Figure 2: Mean number of actions and events per different types of scripts.

Finding 5: TouchDevelop game scripts typically have more actions and events than non-game scripts. Non-game scripts on average have 6.1 actions and 1.6 events while game scripts on average have 11.3 actions and 3.2 events, which is almost twice as many actions and events per script.

Implication: TouchDevelop games tend to have more features and are more complex than non-games, possibly indicating that creators of complicated scripts tend to make games rather than other scripts. As stated previously, expanding the IDE could encourage creation of advanced scripts.

Because game scripts tend to feature more actions and events than non-game scripts, it would be expected that popular game scripts feature more actions and events than unpopular game scripts. However, it can be seen in Figure 2 that this expectation is not true. Popular and unpopular game scripts have very similar numbers of actions and events, suggesting that a large number of actions and events is common in all game scripts, not just in popular game scripts.

Finding 6: TouchDevelop game scripts typically have more methods called than non-game scripts. In average, a game script calls 347 methods whereas a non-game script calls 165 methods. Additionally, in average, a game script calls 0.9 methods per line of code compared to 0.8 methods per line of code in a non-game script. This result shows that games tend to have more methods called in total and more methods called per line.

Implication: Game scripts tend to include more features than non-game scripts and are also more complex than non-game scripts. In order to encourage users to create more complex scripts and games, it would be advantageous for TouchDevelop to promote and market game scripts as an important type of scripts. Meanwhile, a good IDE could also help users create more complex scripts and games.

From our study results, game scripts seem to feature more method calls than non-game scripts, both as a whole and per line of code. This result further supports the conclusion that game scripts tend to contain more features and are more complex than non-game scripts.

Finding 7: Popular TouchDevelop game scripts have slightly more actions and events than less popular game scripts, although this difference may not be statistically significant. Popular scripts have an average number of 14.1 actions compared to an average of 11.1 actions per less popular script, but both popular and unpopular scripts have a median of 8.0 actions per scripts. Popular scripts also have a mean of 3.6 events per script, compared to an average of 3.2 events per non-popular script, although this difference seems negligible. Additionally, the median number of events for popular game scripts is 2 compared to a median number of 1 for unpopular game scripts.

Implication: Popular game scripts and unpopular game scripts seem to have similar numbers of events and actions, indicating that a large number of actions and events may not be a contributing factor to the popularity of a TouchDevelop game script.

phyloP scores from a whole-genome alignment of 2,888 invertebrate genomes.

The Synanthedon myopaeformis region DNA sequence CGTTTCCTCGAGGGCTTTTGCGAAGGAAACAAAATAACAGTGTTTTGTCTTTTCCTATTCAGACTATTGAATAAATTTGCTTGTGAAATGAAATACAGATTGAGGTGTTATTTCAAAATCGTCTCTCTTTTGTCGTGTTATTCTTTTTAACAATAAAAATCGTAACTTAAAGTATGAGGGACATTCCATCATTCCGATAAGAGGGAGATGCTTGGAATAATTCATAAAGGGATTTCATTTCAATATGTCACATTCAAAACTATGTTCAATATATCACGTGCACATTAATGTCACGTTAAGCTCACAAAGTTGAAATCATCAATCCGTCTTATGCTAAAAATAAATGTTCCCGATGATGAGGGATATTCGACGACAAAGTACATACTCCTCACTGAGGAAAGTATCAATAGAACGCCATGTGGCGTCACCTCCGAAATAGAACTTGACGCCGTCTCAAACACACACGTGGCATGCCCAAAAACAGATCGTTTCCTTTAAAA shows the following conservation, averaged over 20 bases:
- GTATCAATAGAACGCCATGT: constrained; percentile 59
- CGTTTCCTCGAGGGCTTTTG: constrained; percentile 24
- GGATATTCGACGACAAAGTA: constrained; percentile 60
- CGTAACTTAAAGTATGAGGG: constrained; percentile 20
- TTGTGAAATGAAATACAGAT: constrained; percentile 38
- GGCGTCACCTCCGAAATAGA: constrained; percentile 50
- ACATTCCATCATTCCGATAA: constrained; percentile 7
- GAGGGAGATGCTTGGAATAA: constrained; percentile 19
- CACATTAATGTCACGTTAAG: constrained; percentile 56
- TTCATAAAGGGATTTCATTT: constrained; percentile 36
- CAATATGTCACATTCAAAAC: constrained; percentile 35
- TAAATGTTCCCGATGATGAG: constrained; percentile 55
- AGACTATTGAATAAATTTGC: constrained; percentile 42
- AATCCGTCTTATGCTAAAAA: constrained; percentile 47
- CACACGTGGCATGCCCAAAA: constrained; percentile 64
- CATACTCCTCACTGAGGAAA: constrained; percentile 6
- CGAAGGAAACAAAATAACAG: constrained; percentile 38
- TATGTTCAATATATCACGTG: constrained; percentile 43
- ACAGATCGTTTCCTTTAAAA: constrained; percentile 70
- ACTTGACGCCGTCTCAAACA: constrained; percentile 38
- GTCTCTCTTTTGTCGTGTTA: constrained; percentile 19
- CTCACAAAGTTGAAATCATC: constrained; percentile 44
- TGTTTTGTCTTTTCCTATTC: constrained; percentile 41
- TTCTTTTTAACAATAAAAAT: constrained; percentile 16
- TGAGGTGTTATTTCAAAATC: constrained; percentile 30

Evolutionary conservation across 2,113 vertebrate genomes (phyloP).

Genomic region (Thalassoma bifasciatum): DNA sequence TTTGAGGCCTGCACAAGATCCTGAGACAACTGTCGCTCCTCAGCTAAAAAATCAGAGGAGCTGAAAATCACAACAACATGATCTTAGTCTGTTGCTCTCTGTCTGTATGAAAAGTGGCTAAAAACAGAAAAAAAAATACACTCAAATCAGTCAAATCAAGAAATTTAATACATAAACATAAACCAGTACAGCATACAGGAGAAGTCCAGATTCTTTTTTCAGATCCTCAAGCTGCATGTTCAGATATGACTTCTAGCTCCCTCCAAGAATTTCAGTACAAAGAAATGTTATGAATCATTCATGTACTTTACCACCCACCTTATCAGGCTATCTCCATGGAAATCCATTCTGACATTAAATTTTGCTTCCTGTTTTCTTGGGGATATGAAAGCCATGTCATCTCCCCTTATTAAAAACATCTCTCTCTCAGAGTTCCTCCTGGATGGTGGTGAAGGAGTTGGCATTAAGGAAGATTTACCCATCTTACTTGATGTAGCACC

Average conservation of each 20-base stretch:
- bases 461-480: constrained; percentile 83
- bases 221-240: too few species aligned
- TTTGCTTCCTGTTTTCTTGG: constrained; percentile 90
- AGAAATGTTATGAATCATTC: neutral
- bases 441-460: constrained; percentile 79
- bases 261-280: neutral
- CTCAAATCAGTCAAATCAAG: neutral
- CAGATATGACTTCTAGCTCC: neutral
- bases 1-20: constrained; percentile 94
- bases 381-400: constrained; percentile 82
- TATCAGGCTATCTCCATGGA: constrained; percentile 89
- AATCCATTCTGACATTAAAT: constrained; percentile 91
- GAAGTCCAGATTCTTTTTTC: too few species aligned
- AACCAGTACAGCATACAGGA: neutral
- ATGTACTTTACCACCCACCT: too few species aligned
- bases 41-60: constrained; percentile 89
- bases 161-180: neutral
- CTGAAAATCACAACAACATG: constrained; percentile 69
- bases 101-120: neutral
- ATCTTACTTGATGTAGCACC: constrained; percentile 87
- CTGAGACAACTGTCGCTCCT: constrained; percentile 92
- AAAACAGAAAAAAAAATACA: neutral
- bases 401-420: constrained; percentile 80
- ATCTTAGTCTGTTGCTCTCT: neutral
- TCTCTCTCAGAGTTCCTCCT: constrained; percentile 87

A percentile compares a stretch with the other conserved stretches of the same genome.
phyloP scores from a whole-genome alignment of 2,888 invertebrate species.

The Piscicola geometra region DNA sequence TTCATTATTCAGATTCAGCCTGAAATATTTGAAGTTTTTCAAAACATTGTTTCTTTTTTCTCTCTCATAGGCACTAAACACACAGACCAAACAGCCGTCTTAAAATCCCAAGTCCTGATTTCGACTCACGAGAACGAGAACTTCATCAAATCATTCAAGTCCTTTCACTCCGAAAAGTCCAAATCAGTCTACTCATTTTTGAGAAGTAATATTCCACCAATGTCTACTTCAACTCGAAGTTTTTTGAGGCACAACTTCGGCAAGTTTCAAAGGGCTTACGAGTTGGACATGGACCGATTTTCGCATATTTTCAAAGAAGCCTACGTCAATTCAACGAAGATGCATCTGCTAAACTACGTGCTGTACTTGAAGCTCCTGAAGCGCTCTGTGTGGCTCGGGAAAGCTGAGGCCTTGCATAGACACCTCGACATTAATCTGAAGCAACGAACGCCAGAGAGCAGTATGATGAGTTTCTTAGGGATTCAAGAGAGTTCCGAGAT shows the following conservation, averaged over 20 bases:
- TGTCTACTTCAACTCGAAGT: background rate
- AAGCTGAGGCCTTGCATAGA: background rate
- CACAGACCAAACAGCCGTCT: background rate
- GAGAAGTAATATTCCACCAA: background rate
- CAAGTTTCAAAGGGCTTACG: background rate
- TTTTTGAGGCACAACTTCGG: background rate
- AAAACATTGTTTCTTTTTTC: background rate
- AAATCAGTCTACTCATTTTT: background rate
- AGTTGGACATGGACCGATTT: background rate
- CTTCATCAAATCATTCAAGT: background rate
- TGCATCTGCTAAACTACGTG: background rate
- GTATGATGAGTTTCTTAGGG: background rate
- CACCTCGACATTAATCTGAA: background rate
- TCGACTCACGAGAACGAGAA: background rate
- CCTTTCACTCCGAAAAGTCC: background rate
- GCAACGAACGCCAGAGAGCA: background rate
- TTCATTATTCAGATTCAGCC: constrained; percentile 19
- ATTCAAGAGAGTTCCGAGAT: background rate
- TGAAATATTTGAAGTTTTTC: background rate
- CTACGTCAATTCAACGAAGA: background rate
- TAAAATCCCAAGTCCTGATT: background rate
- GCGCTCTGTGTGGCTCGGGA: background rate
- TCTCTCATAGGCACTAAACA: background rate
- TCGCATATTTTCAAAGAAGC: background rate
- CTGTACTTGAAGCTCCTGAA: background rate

4 Related Work

The most related work is a previous study on all TouchDevelop scripts conducted by Li et al. [6]. That study, similar to ours, focuses primarily on the structural features of scripts. However, that study has a more general scope, whereas this study focuses primarily on game scripts. Additionally, that study also investigates the users that create the scripts, whereas our study does not. Athreya et al. [7] presents a comprehensive study of TouchDevelop and finds that a plurality of scripts are related to entertainment, though they also find that a large number of scripts that do not have any functionality.

There is some other work that includes an introduction and summary of TouchDevelop [5] as well as a report on the accessibility of TouchDevelop for high school and middle school students [9], [10]. The report finds great success with teaching high school and middle school students using TouchDevelop.

5 Conclusion

In this paper we have presented a study of game scripts for mobile devices using TouchDevelop. We studied 31,699 non-game scripts and 539 game scripts and compared them to each other to help determine what distinguishes game scripts from non-game scripts as well as what makes game scripts popular. We found that 1) TouchDevelop game scripts are longer than non-game scripts; 2) TouchDevelop game scripts are more complex and contain more actions and methods called than non-game scripts; 3) Popular TouchDevelop game scripts are typically longer and more complex than less popular game scripts. Based on these findings, we recommended an expansion of the TouchDevelop IDE and an expansion of TouchDevelop tutorials, to better teach and encourage the creation of complex scripts by users.

Acknowledgments

This work is supported in part by NSF grants CCF-0845272, CCF-0915400, CNS-0958235, CNS-1160603, CCF-1349666, CNS-1318419, a Microsoft Research Award, and NSF of China No. 61228203. We thank Nikolai Tillmann for his help and feedback in conducting the study described in this paper.

References

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  • [2] P. Svensson. Smartphones now outsell ‘dumb’ phones. http://www.3news.co.nz/Smartphones-now-outsell-dumb-phones/tabid/412/articleID/295878/Default.aspx.
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  • [8] TouchDevelop Cloud. https://www.touchdevelop.com/help/cloudservices
  • [9] N. Tillmann, M. Moskal, J. de Halleux, M. Fahndrich, J. Bishop, A. Samuel, and T. Xie. The future of teaching programming is on mobile devices, in ITiCSE, 2012, pp. 156–-161.